arab american lit

Another article on Arab and Arab American literature:
“‘People don’t understand that literature started in the Arab world,’ [U.S. poet] Abinader says. ‘The short story was invented in Egypt. When people talk about Arab American literature as ‘new,’ I’m sorry — it’s not. This is a literature that has a tradition longer than Western literature. There were Arab women poets in the seventh century. Writing by Arab Americans is one of our major accomplishments. The only congressionally legislated poetry monument in the country is the Gibran memorial.’
The memorial to Kahlil Gibran, who died in 1931, is in Washington’s Rock Creek Park, a few minutes’ drive from the White House. Gibran, who was Lebanese American, is best known for “The Prophet,” a volume of poetry that, since its initial publication in 1923, has remained popular around the world. ”


6 Responses to “arab american lit”

  1. Jonathan Edelstein Says:

    Hmmm. I’m not sure about Albinader taking credit for ancient Egyptian literature; Egypt’s Arab identity didn’t take shape until much later. I also think it’s fair to call Arab-American literature a new genre; Arab literature is very old, but the Arab-American community is a twentieth-century phenomenon. The same is true of Jewish-American literature; there have been Jewish poets for thousands of years, but a distinctly Jewish-American voice didn’t develop until sometime in the 1920s or 1930s. I’d say that, to a great extent, recent immigrant communities in America – and by “recent” I mean less than 100 to 120 years old – are still finding their literary voice.

  2. moorishgirl Says:

    Even if you divorce Arab American literature from Arab literature, there still wouldn’t be much point in calling it ‘new’ in light of the work of the emigre (or ‘mahjar’) writers like Elia Abu Madi, Ameen Rihani, Kahlil Gibran, and others. In that sense Elmaz Abinader is right. As for ‘voice’ (and to the extent that there is such a thing) I tend to think of it in more individual terms. My two rials.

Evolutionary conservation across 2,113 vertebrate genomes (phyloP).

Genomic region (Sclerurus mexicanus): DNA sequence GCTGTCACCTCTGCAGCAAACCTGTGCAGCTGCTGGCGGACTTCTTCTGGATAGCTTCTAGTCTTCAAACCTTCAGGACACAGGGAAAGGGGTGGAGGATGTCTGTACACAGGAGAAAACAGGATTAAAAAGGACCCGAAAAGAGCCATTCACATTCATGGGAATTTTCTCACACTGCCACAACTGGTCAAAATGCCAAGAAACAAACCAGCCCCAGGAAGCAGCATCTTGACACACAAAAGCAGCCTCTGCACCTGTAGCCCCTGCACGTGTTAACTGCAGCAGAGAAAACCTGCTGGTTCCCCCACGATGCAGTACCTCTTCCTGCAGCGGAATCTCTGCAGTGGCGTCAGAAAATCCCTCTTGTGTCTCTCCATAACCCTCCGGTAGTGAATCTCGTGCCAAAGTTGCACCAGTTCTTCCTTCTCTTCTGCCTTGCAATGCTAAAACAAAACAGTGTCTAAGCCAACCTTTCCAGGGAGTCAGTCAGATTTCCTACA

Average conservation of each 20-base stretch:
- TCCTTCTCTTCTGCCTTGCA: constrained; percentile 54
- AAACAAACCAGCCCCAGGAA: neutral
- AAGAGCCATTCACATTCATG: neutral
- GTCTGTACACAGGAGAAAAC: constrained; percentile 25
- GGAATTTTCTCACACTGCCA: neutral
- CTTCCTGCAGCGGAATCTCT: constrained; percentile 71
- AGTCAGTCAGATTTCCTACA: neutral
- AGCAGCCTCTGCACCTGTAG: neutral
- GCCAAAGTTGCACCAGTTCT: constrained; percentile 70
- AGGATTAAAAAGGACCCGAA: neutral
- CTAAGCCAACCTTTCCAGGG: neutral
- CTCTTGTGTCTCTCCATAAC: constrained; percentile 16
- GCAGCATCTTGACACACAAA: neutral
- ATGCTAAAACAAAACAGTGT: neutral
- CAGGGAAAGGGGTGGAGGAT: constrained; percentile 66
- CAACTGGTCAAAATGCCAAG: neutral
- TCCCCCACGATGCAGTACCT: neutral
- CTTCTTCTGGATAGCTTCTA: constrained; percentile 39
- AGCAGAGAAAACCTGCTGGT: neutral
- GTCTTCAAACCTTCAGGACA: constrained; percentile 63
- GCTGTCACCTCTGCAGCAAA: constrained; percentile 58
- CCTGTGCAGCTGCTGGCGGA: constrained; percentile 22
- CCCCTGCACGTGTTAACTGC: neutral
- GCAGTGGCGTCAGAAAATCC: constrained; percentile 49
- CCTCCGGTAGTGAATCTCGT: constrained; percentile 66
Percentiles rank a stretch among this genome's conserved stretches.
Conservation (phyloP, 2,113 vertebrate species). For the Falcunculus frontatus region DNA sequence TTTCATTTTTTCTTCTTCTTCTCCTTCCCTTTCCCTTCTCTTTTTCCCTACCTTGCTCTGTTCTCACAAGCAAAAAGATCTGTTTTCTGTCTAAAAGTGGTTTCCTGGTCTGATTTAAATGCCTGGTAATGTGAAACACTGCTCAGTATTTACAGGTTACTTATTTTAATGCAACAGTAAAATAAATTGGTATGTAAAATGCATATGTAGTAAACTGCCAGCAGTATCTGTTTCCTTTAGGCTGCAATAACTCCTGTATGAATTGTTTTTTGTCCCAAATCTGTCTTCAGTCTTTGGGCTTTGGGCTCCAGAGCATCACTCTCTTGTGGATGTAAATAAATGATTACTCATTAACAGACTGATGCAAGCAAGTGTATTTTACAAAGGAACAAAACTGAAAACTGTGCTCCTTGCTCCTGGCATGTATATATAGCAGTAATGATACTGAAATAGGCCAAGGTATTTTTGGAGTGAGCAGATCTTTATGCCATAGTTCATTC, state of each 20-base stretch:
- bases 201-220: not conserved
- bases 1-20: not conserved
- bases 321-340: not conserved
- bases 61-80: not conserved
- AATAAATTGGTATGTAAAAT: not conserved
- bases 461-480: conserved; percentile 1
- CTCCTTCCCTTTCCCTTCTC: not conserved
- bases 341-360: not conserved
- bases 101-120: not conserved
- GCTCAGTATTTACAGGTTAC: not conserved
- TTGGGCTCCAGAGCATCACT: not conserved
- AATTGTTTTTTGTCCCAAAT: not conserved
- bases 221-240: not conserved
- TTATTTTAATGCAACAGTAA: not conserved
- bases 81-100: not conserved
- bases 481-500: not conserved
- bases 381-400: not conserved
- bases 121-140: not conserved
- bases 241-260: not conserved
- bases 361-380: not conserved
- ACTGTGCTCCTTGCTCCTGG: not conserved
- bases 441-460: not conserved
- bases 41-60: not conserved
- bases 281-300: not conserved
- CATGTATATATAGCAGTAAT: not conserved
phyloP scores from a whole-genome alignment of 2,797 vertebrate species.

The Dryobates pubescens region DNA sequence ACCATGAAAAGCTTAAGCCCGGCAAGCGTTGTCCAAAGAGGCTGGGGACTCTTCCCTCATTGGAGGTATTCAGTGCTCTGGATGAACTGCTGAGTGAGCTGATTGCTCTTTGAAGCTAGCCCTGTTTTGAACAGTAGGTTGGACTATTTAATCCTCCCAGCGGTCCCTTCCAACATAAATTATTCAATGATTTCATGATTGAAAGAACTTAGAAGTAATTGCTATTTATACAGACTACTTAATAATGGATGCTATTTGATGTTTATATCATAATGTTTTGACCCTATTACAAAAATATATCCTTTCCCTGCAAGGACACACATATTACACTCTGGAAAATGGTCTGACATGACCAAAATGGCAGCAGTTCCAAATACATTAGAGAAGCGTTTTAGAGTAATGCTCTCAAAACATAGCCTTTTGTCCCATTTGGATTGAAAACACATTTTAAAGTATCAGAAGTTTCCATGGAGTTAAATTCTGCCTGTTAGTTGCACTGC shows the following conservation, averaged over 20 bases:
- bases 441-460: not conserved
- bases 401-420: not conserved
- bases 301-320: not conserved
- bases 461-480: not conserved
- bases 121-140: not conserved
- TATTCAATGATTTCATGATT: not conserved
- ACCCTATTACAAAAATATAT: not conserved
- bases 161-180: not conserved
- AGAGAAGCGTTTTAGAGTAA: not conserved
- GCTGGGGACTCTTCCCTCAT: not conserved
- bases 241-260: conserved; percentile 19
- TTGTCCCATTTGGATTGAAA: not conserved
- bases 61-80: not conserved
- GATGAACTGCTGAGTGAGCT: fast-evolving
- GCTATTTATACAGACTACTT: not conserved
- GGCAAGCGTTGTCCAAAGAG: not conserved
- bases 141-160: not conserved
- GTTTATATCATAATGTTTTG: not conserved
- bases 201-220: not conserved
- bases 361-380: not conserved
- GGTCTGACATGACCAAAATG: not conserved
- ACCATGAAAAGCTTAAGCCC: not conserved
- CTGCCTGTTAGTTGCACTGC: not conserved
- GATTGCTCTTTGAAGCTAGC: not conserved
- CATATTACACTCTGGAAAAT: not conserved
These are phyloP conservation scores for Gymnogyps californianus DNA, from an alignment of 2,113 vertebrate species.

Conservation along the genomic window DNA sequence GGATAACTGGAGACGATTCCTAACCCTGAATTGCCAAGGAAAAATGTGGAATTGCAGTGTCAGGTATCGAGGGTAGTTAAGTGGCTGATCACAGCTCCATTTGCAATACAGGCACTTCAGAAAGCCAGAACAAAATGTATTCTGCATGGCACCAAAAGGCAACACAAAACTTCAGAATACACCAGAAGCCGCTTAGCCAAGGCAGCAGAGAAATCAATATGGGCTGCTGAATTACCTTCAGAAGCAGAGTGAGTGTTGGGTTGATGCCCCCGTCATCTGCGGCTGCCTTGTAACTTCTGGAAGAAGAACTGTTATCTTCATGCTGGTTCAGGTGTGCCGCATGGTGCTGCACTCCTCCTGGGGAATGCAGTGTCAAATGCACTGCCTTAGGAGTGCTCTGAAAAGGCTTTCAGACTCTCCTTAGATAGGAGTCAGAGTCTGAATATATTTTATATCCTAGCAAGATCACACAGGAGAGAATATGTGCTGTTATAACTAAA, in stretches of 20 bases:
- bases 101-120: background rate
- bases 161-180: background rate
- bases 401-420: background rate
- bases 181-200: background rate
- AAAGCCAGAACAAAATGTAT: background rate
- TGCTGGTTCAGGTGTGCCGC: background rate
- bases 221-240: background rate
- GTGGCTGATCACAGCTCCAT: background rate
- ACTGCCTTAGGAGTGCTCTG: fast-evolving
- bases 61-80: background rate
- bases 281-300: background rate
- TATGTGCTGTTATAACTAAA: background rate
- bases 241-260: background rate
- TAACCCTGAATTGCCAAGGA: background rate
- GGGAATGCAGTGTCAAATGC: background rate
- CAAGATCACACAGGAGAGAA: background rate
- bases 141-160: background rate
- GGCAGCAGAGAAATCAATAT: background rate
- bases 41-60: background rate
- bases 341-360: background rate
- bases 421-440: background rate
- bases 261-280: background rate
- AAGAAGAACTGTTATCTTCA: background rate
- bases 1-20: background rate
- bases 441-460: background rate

3. Jonathan Edelstein Says:

    Good points. Albinader seemed to talk about Arab and Arab-American literature interchangeably; if Arab-American literature is viewed as a subset of a larger genre, then it certainly isn’t new. I’m not sure it should be viewed that way, though – for one thing, much of it isn’t in Arabic, and for another, expatriate communities tend to develop distinct cultures and artistic traditions.

    Maybe Arab expatriate literature in France, the UK and elsewhere should be studied along with Arab-American authors. And what about Arabic literature in Israel? Arab Israelis aren’t expatriates, but on the other hand they’ve been influenced by non-Arab traditions and they often don’t really feel at home. Maybe it doesn’t make sense to talk about Arab literature as a single genre at all, which may have been what you meant about individual voices.

    The rest of our disagreement stems from my warped version of “new.” As far as I’m concerned, any literary genre that only dates back 100 years is a new one.

  4. moorishgirl Says:

    Frankly, I think Abinader’s reaction comes from always having to justify that there is a tradition of Arab American literature in this country. It gets tiring at times.

  5. language hat Says:

    Keep in mind that the “new” stuff is probably standard PR (“New! Improved!”), and if I were an Arab-American writer I don’t think I’d care much if I were marketed as “new” or “traditional” as long as my work got out there and I made a few bucks off it.

  6. moorishgirl Says:

    Heh. Tell me about it.

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